Returning to Rome later Sunday, Francis told reporters on board the papal plane the „presumption of innocence” must prevail in relation to the appeal by French cardinal Philippe Barbarin who was handed a six-month suspended jail sentence earlier this month for failing to report sex abuse by a priest under his authority.
„When the second court delivers a sentence we will see what happens,” the pope said, warning against a „superficial media condemnation”.
„Perhaps he is not innocent, but it must be presumed that he is,” he added.
In another interview the pope said a process of „healing” had started within the Church in the wake of a paedophilia summit in February, but acknowledged guilty priests had not been punished.
He told Spanish TV station La Sexta he understood that many were disappointed at the lack of concrete results of the landmark Vatican summit, but insisted progress was being made.
Caputova, a 45-year-old environmental lawyer, won a clear victory Saturday over the ruling party’s candidate
Bratislava (AFP) – The election of Zuzana Caputova as Slovakia’s first female president was hailed Sunday as a vote for change, with the anti-graft activist expected to provide a check on a government tarnished after last year’s murder of a journalist.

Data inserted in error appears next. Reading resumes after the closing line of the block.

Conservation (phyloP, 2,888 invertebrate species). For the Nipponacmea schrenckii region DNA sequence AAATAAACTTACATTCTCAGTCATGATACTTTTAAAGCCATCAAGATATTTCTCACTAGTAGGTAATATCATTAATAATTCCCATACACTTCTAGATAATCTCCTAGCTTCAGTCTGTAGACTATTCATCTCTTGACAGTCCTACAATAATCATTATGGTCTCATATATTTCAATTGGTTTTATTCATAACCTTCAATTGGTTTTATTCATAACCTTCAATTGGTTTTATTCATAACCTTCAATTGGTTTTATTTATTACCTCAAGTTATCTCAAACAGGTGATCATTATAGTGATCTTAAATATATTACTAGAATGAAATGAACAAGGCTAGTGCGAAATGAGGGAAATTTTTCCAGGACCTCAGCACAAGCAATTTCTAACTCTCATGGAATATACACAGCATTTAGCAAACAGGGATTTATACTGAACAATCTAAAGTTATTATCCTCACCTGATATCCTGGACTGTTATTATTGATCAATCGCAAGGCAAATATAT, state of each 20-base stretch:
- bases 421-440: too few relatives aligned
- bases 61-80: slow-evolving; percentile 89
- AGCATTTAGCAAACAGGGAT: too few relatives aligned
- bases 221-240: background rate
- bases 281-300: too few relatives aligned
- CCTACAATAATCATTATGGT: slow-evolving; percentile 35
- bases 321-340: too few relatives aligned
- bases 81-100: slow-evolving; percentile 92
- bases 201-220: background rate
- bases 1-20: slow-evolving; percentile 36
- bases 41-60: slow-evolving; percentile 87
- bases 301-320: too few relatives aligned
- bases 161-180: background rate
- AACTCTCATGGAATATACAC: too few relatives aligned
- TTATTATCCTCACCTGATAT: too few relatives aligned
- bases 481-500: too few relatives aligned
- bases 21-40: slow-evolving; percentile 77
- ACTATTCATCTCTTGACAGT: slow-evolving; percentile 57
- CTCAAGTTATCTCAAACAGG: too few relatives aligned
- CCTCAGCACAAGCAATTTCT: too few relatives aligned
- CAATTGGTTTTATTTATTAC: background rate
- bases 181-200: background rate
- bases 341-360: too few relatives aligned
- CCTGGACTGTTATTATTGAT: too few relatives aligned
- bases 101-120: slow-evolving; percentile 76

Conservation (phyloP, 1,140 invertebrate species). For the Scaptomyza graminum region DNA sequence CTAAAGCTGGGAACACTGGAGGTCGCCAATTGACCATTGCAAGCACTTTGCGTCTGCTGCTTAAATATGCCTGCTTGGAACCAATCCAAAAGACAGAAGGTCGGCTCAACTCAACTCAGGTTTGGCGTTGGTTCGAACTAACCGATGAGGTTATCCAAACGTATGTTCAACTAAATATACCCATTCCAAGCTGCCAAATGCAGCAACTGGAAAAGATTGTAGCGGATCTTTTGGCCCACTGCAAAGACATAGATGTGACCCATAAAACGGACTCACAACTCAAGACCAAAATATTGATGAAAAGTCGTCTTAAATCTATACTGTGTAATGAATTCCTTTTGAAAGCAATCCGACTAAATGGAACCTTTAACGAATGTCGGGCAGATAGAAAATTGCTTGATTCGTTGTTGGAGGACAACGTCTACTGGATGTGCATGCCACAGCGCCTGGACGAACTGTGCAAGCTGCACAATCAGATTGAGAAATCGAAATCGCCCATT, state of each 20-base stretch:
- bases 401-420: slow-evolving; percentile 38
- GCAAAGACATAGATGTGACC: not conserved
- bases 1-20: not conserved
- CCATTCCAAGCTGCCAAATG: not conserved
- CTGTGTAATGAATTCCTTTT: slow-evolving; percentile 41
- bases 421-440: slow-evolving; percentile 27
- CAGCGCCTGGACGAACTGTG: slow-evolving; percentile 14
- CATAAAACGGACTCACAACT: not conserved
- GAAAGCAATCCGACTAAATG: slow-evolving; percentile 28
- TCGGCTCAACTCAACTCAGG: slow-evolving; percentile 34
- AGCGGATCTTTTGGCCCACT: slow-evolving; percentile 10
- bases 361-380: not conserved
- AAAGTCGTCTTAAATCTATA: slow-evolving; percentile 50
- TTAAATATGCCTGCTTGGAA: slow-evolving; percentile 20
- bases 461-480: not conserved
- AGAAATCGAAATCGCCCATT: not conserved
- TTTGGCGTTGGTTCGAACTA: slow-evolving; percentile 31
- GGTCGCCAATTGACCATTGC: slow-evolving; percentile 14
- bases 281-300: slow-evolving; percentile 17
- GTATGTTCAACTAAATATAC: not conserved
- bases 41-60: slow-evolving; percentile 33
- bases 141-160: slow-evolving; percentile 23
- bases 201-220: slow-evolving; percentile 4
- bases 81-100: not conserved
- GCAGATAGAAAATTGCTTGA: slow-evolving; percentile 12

The 45-year-old environmental lawyer’s clear victory Saturday over the ruling party’s candidate was a blow to the populist-left Smer-SD — the largest grouping in parliament — and could spell trouble for them in the EU elections and next year’s general vote.
She is a relative political newcomer known for taking part in mass anti-government protests last year after the shootings of investigative journalist Jan Kuciak and his fiancee. The uproar toppled the then-premier.
Caputova won 58.4 percent of the vote according to a final tally of results released Sunday, compared with 41.6 percent for her ruling party rival, EU energy commissioner Maros Sefcovic.
„A candidate embodying democratic forces has won, and Sefcovic, who was a symbol of continuity, has lost,” analyst Grigorij Meseznikov told AFP.
Headlines from the country’s newspapers on Sunday suggested the vote was a fresh start for the central European nation of 5.4 million.
„Zuzana Caputova gives us hope but the real fight will only come now,” said Dennik N, a leading opposition daily.
European Council President Donald Tusk congratulated Caputova Sunday, tweeting: „A strong vote, at the heart of Europe, for decency in politics, rule of law and tolerance.”
Caputova ran on the slogan of „Stand up to evil” but made a point of keeping her rhetoric measured.
„Let us look for what connects us. Let us promote cooperation above personal interests,” she said as the results rolled in.
The office of president is largely ceremonial, but the role does involve ratifying international treaties, appointing top judges. The president is commander-in-chief of the armed forces and can veto laws passed by parliament.
Analyst Aneta Vilagi predicted Caputova would „engage in a purposeful confrontation with the government… rather than become an opposition president criticising everything the ruling coalition does.”
Yet „she will represent a stronger system of checks and balances in relation to the government than Sefcovic would have.”